Monday, February 19, 2018


A lot of wildlife activity takes place in our backyard here in New Iberia, Louisiana during the day and more frequently at night — possums, coons, an armadillo, squirrels — and domesticated dogs and fat cats sometimes stroll through on a morning walk or an after-dark prowl. However, the other day when I had just emerged from illness, I was on the glass porch enjoying a rare sunshiny day and saw a huge bird with bright plumage sitting on the fence next door. For a moment I thought I was hallucinating as part of my recovery process. But no, it was a peacock or rather a peahen, and when I stepped outside, she, the peahen, flew down into my yard, then strutted through all the backyards lining the coulee —without showing her tail.

I began to read about this strange visitor and learned that she could be aggressive, so I had been wise in deciding not to try to chase the critter. A few moments later, a young girl appeared in my yard, and I went out to greet her. “Was that your bird that just flew by?” I asked. “No,” she replied, “but where did it go? Do you think it escaped from the Zoo of Acadiana?” She scurried off before I could explain that I thought the peafowl might be someone’s pet or give her a long description of the author Flannery O’Connor’s interest in, and rearing of, a yard of peafowl on her farm in Georgia. As O’Connor is one of my favorite authors, the young girl escaped a literary lecture I’m sure she wouldn’t have wanted to hear.

My godmother Dora who lived in Blacksburg, Virginia had a close friend named Elizabeth who married a Mr. Plank, and unbeknownst to Elizabeth, raised peacocks on his farm not far from Blacksburg. A town girl, Elizabeth knew very little about his farming operation, and I’m not sure where the peacocks were hiding when Mr. Plank brought her to the farm for the first time. Now, peacocks sing (?) a certain song that sounds like the scream of a person in serious trouble: “Help, help,” they sang out after Mr. Plank let them out on the lawn and departed for an errand in town. Elizabeth, hearing these blood-curdling screams, immediately dialed the Fire Department, then the police, and invited them out to investigate the high-pitched screams. By the time Mr. Plank returned from his errand in town, he found a crowd of firemen, policemen, frightened peafowl who were now “singing” without pause, and his bewildered wife who never established a friendship with the noisy creatures. And, I might add, she didn’t speak to Mr. Plank for several days because he had withheld knowledge about his “kept” birds.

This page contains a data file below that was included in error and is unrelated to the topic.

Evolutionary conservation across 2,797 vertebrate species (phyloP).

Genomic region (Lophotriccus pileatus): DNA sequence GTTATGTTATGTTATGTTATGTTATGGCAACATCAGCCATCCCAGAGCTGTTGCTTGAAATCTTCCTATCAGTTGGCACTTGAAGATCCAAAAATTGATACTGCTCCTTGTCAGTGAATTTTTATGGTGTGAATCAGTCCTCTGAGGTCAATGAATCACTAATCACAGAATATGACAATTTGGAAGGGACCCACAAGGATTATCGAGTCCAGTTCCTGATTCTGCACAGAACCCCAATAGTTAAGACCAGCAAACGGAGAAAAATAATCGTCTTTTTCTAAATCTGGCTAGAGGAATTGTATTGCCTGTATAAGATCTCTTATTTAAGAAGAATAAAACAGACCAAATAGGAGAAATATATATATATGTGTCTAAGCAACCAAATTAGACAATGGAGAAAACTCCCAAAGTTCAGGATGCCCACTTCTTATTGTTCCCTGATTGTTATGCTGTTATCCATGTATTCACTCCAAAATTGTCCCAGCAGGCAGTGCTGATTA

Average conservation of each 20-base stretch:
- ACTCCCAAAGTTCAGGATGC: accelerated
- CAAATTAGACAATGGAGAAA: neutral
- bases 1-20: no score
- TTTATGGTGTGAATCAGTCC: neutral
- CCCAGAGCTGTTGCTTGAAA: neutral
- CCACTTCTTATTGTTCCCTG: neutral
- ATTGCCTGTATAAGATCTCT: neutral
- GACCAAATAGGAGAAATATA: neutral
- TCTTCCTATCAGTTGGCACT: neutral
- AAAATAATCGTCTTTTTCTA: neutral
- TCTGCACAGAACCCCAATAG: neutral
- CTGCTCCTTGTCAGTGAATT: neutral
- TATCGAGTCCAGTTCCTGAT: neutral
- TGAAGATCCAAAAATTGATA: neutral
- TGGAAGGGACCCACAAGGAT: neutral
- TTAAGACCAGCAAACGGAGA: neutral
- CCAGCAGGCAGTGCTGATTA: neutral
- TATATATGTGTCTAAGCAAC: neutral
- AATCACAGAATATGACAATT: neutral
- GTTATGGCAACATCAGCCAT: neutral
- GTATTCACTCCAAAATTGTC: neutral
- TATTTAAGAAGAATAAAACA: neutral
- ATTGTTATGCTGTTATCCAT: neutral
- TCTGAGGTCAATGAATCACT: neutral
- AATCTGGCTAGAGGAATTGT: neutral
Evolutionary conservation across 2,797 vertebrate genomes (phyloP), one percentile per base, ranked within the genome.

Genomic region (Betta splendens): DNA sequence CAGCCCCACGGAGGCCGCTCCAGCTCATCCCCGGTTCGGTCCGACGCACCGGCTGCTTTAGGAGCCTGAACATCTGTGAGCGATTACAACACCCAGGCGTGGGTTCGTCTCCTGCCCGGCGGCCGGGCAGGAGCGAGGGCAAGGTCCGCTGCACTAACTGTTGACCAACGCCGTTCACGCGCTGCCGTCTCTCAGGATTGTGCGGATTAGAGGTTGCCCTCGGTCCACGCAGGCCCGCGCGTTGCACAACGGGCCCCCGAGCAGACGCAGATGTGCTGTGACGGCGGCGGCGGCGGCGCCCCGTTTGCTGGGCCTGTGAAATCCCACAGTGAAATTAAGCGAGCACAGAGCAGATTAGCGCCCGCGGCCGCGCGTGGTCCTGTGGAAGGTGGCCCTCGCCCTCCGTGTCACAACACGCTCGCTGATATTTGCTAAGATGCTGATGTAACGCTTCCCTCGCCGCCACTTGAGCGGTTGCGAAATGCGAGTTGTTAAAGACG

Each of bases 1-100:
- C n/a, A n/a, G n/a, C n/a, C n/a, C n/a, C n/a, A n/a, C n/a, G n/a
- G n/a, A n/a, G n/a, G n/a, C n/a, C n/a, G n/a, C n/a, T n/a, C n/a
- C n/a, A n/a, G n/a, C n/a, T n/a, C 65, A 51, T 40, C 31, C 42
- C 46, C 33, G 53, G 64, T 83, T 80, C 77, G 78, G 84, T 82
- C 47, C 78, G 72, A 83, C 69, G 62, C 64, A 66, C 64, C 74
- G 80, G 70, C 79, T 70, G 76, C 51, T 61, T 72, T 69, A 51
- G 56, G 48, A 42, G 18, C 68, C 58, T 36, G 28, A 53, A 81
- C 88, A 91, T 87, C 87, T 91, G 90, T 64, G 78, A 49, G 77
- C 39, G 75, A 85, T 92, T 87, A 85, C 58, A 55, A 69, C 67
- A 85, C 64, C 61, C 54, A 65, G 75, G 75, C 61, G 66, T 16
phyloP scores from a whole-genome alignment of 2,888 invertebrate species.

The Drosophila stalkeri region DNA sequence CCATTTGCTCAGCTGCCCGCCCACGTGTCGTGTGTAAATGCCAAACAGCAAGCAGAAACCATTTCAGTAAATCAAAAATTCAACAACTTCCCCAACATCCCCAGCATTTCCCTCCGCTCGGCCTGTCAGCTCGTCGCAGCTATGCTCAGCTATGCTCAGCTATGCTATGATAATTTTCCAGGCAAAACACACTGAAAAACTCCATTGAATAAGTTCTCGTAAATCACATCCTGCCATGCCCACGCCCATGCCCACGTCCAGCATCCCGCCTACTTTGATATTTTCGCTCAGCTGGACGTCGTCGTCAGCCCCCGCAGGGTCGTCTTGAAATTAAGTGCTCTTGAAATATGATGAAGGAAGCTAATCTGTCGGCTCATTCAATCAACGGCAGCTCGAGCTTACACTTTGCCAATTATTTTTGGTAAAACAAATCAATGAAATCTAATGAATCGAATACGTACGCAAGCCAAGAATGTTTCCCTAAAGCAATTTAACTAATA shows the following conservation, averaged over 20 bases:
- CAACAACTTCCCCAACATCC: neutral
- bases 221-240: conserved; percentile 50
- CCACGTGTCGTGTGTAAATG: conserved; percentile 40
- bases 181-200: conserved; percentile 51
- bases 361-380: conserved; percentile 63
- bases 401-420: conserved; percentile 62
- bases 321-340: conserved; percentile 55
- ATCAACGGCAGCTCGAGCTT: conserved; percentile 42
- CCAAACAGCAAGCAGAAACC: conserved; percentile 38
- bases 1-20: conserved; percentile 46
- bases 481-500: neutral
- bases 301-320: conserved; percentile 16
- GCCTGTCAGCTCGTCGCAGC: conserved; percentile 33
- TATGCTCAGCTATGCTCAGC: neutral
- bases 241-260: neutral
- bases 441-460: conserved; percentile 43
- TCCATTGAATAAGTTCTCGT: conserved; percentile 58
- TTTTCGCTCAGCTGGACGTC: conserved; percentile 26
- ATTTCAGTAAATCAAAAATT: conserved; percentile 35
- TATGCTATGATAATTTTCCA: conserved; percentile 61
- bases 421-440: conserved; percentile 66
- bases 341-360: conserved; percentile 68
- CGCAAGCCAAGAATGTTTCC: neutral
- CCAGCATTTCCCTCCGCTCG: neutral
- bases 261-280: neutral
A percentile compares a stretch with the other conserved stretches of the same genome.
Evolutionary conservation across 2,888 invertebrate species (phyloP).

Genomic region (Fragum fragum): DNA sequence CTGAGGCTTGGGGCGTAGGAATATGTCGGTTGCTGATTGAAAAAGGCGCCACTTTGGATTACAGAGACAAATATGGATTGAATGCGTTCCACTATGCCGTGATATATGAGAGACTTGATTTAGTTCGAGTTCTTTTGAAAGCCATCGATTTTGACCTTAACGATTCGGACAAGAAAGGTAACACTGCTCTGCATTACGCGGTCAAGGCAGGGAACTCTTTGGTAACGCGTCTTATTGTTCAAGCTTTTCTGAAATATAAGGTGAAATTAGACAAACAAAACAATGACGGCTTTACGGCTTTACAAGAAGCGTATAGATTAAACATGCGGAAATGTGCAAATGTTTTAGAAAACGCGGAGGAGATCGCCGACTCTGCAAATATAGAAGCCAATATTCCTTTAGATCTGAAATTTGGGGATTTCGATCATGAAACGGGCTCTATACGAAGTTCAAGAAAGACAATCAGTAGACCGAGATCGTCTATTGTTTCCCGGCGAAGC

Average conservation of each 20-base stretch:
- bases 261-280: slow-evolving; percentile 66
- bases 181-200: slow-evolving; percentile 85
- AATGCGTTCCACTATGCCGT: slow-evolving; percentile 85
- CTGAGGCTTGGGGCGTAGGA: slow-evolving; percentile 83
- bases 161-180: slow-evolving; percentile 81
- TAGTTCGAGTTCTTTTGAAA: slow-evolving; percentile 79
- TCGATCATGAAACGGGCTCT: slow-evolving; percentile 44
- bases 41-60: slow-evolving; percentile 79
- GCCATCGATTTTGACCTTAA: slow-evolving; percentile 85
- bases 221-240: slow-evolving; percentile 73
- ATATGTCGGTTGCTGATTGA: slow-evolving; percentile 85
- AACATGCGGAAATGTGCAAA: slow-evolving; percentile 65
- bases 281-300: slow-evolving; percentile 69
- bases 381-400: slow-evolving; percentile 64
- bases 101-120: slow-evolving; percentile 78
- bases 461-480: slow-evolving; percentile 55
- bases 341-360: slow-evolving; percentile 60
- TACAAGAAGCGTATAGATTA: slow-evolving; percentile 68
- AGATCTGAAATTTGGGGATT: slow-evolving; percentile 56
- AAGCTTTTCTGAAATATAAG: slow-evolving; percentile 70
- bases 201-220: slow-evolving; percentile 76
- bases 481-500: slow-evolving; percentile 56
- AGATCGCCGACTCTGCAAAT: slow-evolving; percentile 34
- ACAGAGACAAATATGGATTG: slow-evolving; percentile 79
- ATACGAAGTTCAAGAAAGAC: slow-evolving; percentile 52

The peafowl I saw didn’t scream or get in attack mode, but after I read about how these birds, if hungry, or mating, would sometimes attack humans, I was glad that she had continued her march through the backyards of my neighborhood. I did write the “snippet” below after she left the yard:


A peahen landed in the backyard,
air bubbling with the end of ice,
south winds blowing away mist.

The bejeweled creature, refusing to show her tail,
passed closed doors along the coulee
looking for a mate or food;

A brief glimpse of iridescent green, 
she stopped short of the neighbor's fence,
boards rotting from too much winter,

then lifted off before we knew 
whether it was spring arriving
or winter departing...

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